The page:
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Exp Brain Res. 2016 Apr;234(4):1033-45. doi: 10.1007/s00221-015-4528-x. Epub 2015 Dec 26.

Corticomotor control of lumbar multifidus muscles is impaired in chronic low back pain: concurrent evidence from ultrasound imaging and double-pulse transcranial magnetic stimulation.

Author information

1
Laboratory of Clinical Neuroscience and Neurostimulation, Neuroscience Division of the Centre de Recherche du CHU de Québec, RC-9800, 2705 Blvd. Laurier, Quebec City, QC, G1V 4G2, Canada.
2
Constance Lethbridge Rehabilitation Center Research Site of the CRIR, Montreal, QC, Canada.
3
School of Physical and Occupational Therapy, McGill University, Montreal, QC, Canada.
4
Laboratory of Clinical Neuroscience and Neurostimulation, Neuroscience Division of the Centre de Recherche du CHU de Québec, RC-9800, 2705 Blvd. Laurier, Quebec City, QC, G1V 4G2, Canada. cyril.schneider@rea.ulaval.ca.
5
Department of Rehabilitation, Faculty of Medicine, Université Laval, Québec City, QC, Canada. cyril.schneider@rea.ulaval.ca.

Abstract

Chronic low back pain (CLBP) is often associated with impaired control of deep trunk muscles and reorganization of the primary motor areas (M1). Precisely, functional changes of the lumbar multifidus muscles (MF) involved in spine stability may be of special interest in rehabilitation. Therefore, we tested MF corticomotor control using double transcranial magnetic stimulation (TMS) paradigms for the first time in this muscle and examined its link with MF volitional activation. Eleven individuals with lateralized CLBP and 13 pain-free participants were recruited. Ultrasound imaging enabled measurement of MF volitional isometric contraction in prone lying. TMS of MF M1 area was used to test hemispheric excitability and mechanisms in relation to motor programming, i.e., active motor threshold (AMT), amplitude of motor-evoked potentials and short-interval intracortical inhibition (SICI) and facilitation (SICF). In CLBP, SICI level was lower in the left hemisphere and MF volitional contraction was not related to AMT (M1 excitability), conversely to what was observed in the pain-free group. No other between-group difference was detected. These original findings support a plasticity of cortical maps controlling paravertebral muscles and likely including a different motor strategy for the control of MF. Changes of M1 function may thus underlie impaired motor control of lumbopelvic spine and pain persistence in CLBP.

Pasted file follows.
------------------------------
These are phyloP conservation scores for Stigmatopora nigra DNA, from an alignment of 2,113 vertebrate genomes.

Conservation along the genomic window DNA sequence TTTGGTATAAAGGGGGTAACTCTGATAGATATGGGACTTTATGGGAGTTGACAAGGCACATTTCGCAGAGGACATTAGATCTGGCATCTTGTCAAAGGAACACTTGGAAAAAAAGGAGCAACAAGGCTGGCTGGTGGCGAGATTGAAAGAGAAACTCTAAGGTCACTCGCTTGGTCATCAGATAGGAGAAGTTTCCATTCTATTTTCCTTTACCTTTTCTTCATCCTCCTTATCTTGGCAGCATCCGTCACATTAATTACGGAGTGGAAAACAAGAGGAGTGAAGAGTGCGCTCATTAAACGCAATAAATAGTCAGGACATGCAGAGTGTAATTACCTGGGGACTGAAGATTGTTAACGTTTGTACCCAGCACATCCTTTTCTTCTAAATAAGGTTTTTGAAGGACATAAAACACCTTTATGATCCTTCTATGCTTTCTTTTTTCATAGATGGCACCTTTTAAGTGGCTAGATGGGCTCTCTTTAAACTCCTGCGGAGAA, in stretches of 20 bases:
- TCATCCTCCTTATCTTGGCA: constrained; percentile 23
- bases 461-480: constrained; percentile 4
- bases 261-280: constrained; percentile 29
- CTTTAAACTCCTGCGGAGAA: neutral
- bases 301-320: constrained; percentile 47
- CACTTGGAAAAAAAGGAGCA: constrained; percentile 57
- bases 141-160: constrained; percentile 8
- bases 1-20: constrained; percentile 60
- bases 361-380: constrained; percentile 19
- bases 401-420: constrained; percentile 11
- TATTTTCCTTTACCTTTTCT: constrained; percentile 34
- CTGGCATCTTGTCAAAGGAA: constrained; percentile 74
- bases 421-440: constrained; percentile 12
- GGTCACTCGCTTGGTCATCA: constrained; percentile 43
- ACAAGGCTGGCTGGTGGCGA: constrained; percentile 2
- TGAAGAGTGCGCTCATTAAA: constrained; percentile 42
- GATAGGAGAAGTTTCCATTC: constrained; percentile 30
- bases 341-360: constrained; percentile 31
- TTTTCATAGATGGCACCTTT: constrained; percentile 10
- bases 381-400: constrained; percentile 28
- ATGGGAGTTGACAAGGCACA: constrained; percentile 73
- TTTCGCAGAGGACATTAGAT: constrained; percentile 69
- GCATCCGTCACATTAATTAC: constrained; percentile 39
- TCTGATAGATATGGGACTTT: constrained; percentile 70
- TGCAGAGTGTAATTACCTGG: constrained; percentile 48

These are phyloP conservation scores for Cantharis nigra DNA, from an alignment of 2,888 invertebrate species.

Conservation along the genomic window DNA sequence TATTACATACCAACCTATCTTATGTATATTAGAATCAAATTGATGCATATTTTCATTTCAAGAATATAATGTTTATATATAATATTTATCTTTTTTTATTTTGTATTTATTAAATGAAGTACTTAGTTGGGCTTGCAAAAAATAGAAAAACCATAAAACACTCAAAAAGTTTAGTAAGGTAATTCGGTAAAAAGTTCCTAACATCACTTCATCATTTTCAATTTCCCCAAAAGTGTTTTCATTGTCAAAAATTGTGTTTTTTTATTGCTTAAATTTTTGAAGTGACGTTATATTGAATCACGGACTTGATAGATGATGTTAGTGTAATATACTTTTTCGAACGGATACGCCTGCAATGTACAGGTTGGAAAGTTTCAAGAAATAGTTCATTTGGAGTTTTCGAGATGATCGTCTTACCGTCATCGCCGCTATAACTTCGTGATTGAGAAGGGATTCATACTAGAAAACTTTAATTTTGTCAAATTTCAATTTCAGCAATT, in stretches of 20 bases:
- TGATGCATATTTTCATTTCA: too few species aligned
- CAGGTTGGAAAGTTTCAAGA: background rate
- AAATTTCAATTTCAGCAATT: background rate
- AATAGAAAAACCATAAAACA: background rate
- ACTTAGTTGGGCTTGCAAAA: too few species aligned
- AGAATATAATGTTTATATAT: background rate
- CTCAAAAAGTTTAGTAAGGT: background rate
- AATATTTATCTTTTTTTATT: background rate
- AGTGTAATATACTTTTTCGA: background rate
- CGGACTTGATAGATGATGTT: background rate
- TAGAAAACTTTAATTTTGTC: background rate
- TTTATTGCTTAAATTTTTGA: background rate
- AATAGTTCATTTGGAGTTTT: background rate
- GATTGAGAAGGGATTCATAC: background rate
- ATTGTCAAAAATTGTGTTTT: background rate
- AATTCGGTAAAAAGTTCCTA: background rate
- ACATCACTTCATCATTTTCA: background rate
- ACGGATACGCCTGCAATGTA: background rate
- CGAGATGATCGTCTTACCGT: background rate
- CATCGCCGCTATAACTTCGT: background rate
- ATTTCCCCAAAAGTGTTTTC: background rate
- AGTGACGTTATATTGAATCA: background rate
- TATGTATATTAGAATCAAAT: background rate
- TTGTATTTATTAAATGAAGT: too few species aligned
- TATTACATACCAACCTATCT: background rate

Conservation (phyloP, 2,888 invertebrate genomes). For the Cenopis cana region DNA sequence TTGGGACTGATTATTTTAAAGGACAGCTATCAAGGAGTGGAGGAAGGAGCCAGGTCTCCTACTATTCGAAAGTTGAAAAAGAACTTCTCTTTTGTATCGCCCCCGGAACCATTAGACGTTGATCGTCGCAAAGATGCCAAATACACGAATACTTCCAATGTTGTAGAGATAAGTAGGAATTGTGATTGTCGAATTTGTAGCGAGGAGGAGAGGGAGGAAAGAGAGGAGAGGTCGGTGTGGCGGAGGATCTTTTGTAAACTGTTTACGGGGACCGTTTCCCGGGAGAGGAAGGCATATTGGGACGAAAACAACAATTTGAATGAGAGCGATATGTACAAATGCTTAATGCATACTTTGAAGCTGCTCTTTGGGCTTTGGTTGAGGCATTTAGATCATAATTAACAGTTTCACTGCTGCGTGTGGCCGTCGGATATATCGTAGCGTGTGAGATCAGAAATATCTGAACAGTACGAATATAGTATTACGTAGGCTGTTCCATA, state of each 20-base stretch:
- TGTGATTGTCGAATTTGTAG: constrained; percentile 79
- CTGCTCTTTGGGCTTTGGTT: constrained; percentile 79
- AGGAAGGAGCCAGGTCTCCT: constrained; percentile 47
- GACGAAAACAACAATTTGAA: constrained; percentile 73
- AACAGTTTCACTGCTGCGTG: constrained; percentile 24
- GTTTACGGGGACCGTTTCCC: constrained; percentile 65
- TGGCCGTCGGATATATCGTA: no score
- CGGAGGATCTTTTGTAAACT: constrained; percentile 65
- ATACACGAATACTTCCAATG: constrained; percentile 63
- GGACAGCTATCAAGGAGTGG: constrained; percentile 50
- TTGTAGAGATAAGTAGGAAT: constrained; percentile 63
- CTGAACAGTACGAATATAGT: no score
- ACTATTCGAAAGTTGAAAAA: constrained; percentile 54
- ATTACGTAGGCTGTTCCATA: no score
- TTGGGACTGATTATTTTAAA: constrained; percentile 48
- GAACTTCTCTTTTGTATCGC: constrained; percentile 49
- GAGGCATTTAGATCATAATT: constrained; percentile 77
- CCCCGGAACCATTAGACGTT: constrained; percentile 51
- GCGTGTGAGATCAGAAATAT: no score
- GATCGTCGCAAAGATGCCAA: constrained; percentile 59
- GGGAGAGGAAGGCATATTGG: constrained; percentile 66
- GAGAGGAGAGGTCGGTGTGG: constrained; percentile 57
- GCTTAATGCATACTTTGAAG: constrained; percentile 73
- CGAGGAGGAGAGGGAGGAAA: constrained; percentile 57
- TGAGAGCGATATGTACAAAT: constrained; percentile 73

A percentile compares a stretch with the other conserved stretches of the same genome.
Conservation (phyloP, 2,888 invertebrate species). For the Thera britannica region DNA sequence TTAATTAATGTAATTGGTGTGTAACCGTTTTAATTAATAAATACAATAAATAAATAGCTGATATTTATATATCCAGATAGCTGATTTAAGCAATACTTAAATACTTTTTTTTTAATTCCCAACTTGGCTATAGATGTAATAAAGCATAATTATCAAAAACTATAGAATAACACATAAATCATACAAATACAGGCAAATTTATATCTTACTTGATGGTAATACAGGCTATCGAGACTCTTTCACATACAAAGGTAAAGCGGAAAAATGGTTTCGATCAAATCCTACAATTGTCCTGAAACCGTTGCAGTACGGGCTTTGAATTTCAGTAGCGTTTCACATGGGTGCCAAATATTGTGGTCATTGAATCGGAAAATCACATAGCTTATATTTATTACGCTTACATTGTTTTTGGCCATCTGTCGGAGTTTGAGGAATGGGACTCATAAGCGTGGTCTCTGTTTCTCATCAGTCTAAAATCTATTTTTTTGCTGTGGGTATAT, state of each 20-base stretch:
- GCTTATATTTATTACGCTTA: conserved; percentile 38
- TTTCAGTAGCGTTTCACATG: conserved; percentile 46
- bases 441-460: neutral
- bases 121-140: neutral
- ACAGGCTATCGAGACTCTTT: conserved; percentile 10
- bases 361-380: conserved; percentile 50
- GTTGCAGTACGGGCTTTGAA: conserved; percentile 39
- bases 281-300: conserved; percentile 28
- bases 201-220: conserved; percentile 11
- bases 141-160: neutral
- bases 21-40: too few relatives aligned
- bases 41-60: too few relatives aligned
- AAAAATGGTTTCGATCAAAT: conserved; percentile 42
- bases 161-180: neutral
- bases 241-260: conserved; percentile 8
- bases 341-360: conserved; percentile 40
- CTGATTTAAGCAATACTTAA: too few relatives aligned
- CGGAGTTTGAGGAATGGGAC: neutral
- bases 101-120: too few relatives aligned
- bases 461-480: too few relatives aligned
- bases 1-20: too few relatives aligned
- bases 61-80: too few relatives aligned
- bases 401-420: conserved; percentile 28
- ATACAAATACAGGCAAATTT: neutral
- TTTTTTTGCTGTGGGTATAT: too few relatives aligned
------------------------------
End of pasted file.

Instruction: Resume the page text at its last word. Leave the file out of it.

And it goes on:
KEYWORDS:

Chronic low back pain; Intracortical inhibition and facilitation; Multifidus motor control; Primary motor cortex; Transcranial magnetic stimulation; Ultrasound imaging

PMID:
26708518
DOI:
10.1007/s00221-015-4528-x
[Indexed for MEDLINE]

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